3.Provide salary schedule step and lane increments in each year, and increase salary schedule by 0%/cell effective July 1, 2009 and 3%/cell effective July1, 2010.
4.Effective July 1, 2010, delete one (1) full step from 2010-2011 salary schedule.
(My note: this brings a B.A. Teacher's starting salary from $36,338 to $37,920)
5.Effective July 1, 2010, increase the NBPTS(National Board Professional Teaching Standards) stipend by one thousand dollars ($1,000) to twenty-five hundred dollars ($2,500).
6.Effective July 1, 2010 award six (6) credits for salary schedule movement to an employee who completes a guided PDP for relicensure under pilot MOU for 2010-11-Appendix M
7.Effective September 1, 2010, credits taken at University of Laverne or McPherson College will need to be preapproved under a pilot for 2010-11-Appendix M
8.Effective July 1, 2010, increase the employee contribution to the family health plan by ten dollars ($10) to establish the new rate at sixty dollars ($60) per month.
9.Expand language on interschool mail to include electronic mail boxes. Add language that acknowledges the District Technology Use Policy and expectations that staff abide by this policy.
10.Expand language related to EEO protected classes to include all classes protected by federal and state law.
11.Create two (2) one-half (½) teacher workdays out of student-contact days. These
days will be March 25, 2011 and June 9, 2011. These days are accomplished by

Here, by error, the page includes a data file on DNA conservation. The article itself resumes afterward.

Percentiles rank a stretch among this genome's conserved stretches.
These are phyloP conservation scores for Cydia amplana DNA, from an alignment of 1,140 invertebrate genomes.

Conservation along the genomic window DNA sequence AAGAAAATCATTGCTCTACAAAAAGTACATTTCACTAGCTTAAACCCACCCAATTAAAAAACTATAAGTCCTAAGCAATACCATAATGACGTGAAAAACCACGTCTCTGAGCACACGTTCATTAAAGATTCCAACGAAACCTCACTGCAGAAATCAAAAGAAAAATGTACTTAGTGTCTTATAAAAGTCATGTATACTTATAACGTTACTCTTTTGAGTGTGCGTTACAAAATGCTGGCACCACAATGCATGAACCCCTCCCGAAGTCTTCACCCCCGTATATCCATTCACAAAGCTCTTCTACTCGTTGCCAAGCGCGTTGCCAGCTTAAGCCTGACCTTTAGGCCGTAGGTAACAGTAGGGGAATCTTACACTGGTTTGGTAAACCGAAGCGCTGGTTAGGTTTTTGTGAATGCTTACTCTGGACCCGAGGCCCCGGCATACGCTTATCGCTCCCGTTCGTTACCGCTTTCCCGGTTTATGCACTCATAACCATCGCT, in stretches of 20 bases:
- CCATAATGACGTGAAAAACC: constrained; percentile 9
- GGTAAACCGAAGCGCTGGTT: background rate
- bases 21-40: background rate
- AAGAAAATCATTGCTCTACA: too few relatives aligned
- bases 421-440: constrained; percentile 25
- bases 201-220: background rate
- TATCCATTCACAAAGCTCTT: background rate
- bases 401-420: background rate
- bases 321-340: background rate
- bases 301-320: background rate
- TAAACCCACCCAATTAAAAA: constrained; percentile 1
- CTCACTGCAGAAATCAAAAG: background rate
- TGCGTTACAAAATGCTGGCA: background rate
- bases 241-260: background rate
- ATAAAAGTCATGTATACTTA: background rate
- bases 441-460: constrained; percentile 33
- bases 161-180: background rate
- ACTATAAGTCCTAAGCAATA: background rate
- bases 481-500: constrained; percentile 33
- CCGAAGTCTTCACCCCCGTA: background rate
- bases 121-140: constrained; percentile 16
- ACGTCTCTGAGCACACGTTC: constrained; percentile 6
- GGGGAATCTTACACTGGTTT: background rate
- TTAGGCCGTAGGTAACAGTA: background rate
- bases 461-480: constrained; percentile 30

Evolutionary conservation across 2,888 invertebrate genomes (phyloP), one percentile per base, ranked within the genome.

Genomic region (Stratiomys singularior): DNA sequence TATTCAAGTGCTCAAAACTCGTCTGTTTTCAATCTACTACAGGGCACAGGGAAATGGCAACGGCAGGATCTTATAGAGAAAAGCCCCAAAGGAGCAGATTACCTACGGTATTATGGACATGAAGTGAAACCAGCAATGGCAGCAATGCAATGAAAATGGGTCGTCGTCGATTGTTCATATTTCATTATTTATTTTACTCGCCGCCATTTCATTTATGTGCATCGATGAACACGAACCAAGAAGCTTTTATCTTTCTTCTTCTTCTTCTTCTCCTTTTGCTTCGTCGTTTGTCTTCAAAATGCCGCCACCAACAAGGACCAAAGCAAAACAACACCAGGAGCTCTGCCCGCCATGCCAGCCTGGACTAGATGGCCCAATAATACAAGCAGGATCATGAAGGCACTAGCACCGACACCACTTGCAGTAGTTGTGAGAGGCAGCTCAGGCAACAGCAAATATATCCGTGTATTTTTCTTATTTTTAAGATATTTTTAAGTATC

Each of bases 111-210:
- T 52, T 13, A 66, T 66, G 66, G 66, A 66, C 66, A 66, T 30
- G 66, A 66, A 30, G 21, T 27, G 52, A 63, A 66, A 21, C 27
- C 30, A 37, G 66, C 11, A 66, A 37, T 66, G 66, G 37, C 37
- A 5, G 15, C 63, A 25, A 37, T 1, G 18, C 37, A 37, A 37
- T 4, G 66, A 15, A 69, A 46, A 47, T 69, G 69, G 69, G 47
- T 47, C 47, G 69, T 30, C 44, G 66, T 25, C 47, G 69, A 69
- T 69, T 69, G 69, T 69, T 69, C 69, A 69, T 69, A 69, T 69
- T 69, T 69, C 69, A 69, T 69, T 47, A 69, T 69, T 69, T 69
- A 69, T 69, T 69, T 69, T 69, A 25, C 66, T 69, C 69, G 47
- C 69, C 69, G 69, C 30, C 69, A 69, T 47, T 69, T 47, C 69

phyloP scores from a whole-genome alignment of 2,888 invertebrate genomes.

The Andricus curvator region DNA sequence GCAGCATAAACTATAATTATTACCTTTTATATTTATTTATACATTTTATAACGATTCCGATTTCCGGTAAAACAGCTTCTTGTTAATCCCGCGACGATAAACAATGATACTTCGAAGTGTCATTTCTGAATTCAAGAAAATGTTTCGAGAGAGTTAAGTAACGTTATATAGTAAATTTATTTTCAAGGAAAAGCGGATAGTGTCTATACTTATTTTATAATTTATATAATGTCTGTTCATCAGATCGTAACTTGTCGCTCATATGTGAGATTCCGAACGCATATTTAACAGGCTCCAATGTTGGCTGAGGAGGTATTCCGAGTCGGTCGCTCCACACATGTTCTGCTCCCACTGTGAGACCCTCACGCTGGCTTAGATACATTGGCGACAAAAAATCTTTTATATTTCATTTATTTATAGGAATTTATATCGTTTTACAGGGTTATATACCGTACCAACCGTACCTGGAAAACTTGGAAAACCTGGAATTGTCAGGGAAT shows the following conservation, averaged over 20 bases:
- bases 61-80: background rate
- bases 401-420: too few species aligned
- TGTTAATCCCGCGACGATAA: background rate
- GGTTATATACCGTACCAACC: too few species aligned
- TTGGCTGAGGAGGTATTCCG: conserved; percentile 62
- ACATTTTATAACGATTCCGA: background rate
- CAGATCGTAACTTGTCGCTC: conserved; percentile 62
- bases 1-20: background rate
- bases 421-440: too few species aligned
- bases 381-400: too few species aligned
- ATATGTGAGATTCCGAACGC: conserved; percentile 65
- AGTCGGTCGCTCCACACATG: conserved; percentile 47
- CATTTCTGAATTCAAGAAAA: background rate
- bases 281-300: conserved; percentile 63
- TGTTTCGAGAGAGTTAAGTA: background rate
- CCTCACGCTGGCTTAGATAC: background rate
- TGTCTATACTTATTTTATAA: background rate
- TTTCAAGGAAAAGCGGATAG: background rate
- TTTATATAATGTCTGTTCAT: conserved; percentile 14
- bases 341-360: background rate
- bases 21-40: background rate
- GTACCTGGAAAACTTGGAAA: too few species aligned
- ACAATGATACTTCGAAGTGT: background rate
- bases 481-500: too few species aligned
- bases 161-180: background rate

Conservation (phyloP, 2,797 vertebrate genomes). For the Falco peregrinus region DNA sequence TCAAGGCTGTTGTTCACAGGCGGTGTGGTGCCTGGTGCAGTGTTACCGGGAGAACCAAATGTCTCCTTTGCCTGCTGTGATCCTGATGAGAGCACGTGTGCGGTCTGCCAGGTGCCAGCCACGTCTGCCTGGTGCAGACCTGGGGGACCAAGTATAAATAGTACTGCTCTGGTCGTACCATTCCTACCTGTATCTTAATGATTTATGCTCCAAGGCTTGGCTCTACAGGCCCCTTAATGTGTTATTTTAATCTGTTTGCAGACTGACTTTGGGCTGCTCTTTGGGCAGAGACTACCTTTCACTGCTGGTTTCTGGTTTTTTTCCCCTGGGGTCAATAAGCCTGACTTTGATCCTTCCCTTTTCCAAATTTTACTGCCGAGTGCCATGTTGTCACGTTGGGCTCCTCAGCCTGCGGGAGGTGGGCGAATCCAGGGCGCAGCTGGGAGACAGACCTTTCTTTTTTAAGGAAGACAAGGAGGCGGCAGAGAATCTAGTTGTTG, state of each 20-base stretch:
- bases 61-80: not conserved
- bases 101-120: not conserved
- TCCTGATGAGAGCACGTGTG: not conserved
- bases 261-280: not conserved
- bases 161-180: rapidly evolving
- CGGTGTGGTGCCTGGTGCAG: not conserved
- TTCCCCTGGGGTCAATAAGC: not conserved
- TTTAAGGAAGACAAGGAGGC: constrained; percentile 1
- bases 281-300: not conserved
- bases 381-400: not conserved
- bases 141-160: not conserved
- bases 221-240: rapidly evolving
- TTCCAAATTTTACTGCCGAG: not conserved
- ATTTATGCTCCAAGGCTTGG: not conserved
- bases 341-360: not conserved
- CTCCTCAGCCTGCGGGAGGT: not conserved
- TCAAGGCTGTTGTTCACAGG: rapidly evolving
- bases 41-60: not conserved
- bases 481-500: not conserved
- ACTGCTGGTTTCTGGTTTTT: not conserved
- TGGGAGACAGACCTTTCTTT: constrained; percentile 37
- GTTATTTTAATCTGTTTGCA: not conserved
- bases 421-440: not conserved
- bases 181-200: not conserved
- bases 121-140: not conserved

restructuring the minutes of the student day and do not extend the school year.

Sunday, May 2, 2010


I just wonder why a public school would incorporate Yoga
into an activity held at school. Yoga is deeply rooted in
Hinduism-isn't that a religion? Who authorized this?
What does this have to do with public education?
What were the parents told about the Yoga (and drumming?)?
This was many of the girls' FIRST YOGA EXPERIENCE!
The schools have engaged in proselytizing, using our kids as
the prize.

APD - West Bend Daily News;
Date:May 1, 2010;Section:Front Page;Page Number:A1

‘Girls-4-Girls’ focuses on reducing bullying Silverbrook seventh-graders spend a night together By KRISTEN J. KUBISIAK Daily News Staff

School is the last place most middle school students would like to spend a Friday night — but for Silverbrook seventh grade girls it was a great location for a celebration.

About 60 seventh-grade girls gathered in the school cafeteria Friday night for the fourth “Girls-4-Girls” event.

The “lock-in” is the culmination of a five-week program focused on breaking down clique barriers and reducing the incidents of bullying among girls, said program organizer and school counselor Sue Milkus.